The Pioneer clinical study conducted by Sequana Medical demonstrated the safety and efficacy of its automated low-flow ascites pump (ALFApump) system for the management of ascites in patients with advanced cirrhosis.
ALFApump features a subcutaneously implanted battery-powered pump connected to a catheter placed in the abdominal cavity, which automatically and continually collects ascites and moves it to the bladder, where it is eliminated from the patient through normal urination.
Pioneer was a prospective multicentre open label study which enrolled patients with refractory ascites due to liver cirrhosis at nine centres in four European countries, demonstrating that the system is safe and effective for management of ascites.
In addition to safety and efficacy data, the study reported that ALFApump considerably reduced the median number of paracentesis procedures from 3.4 a month prior to pump implant to just 0.2 a month, plus there was a 91% reduction in the volume removed by paracentesis.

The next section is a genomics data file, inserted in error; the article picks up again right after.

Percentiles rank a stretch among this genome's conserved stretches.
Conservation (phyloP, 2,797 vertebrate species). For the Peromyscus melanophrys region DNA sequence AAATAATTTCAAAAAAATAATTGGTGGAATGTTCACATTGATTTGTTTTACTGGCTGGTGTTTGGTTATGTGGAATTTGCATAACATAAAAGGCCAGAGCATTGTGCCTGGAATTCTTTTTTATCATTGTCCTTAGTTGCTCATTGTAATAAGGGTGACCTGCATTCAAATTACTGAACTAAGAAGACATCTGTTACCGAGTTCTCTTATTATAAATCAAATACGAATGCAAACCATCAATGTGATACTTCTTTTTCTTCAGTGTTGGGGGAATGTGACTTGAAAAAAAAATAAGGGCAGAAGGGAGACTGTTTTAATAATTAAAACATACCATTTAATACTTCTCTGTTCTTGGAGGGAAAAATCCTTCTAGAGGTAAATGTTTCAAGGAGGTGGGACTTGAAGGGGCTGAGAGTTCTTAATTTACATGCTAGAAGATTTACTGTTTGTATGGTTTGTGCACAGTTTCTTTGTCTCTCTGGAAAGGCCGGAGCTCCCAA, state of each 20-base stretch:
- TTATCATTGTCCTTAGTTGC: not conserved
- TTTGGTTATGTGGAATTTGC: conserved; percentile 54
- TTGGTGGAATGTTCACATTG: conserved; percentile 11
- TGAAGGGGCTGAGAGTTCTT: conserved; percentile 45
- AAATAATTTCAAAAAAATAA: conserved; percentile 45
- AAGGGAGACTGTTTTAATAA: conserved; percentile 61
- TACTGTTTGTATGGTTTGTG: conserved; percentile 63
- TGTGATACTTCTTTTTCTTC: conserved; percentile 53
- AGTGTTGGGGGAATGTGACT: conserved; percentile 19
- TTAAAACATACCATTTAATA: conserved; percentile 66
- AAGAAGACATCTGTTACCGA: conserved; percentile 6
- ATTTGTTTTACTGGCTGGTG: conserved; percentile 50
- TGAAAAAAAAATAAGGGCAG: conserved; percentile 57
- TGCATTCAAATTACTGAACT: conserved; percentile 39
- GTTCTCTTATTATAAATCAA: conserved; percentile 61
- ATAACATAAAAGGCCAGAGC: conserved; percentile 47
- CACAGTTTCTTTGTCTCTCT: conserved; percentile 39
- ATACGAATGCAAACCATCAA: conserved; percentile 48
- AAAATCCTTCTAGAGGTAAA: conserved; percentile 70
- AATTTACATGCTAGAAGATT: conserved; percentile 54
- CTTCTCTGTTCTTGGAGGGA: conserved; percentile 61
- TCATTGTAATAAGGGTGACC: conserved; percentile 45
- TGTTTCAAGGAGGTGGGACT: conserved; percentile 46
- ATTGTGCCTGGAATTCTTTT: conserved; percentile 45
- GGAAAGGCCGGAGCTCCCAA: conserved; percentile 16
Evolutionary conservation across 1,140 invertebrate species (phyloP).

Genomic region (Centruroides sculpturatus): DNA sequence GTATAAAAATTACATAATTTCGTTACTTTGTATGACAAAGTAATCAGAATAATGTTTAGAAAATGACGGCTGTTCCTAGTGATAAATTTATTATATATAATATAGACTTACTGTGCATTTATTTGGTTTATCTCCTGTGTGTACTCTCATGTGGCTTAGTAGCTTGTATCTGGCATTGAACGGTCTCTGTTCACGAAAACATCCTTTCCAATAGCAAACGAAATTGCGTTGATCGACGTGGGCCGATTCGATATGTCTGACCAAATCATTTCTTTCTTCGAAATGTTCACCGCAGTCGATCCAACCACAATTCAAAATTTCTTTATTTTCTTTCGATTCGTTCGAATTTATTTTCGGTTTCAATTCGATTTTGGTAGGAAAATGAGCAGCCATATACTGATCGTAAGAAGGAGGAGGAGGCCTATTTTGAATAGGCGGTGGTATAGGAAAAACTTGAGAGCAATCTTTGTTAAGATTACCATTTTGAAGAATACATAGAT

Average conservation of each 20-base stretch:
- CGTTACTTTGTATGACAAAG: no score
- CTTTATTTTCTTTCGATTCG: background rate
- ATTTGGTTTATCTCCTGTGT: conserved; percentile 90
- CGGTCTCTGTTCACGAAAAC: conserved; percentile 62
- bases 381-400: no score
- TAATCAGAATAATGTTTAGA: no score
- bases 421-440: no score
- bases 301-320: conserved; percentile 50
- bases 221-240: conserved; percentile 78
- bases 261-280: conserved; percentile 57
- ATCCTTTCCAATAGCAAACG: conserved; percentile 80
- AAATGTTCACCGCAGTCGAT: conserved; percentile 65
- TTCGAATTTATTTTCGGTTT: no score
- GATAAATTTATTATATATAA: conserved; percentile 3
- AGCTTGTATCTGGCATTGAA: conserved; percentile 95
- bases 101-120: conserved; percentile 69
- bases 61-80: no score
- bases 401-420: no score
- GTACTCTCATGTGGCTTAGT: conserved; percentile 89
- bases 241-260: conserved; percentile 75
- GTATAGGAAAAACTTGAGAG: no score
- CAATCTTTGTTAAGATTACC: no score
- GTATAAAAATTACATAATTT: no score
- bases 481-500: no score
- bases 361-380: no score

Noel Johnson, Sequana Medical CEO, said the ALFApump system was developed to benefit both patients and physicians in managing refractory ascites.
"I am quite pleased that the EASL Board selected the abstract describing the initial data from the ALFApump Pioneer study for oral presentation at this year's International Liver Congress," Johnson added.
Jose Such, hepatology chief at the Hospital General, University de Alicante, Spain, said the system was proven to be a safe and efficacious device which will improve lives of thousands of patients with refractory ascites by freeing them from the burden of repeat visits to the hospital for paracentesis.
In July 2011 ALFApump was granted the CE mark, and it is currently being introduced into leading hepatology centres across Europe.
Sequana Medical is a Swiss medical device company aimed at improving patient lives through innovative technologies to manage fluid overload in patients suffering from liver disease, cancer and congestive heart failure.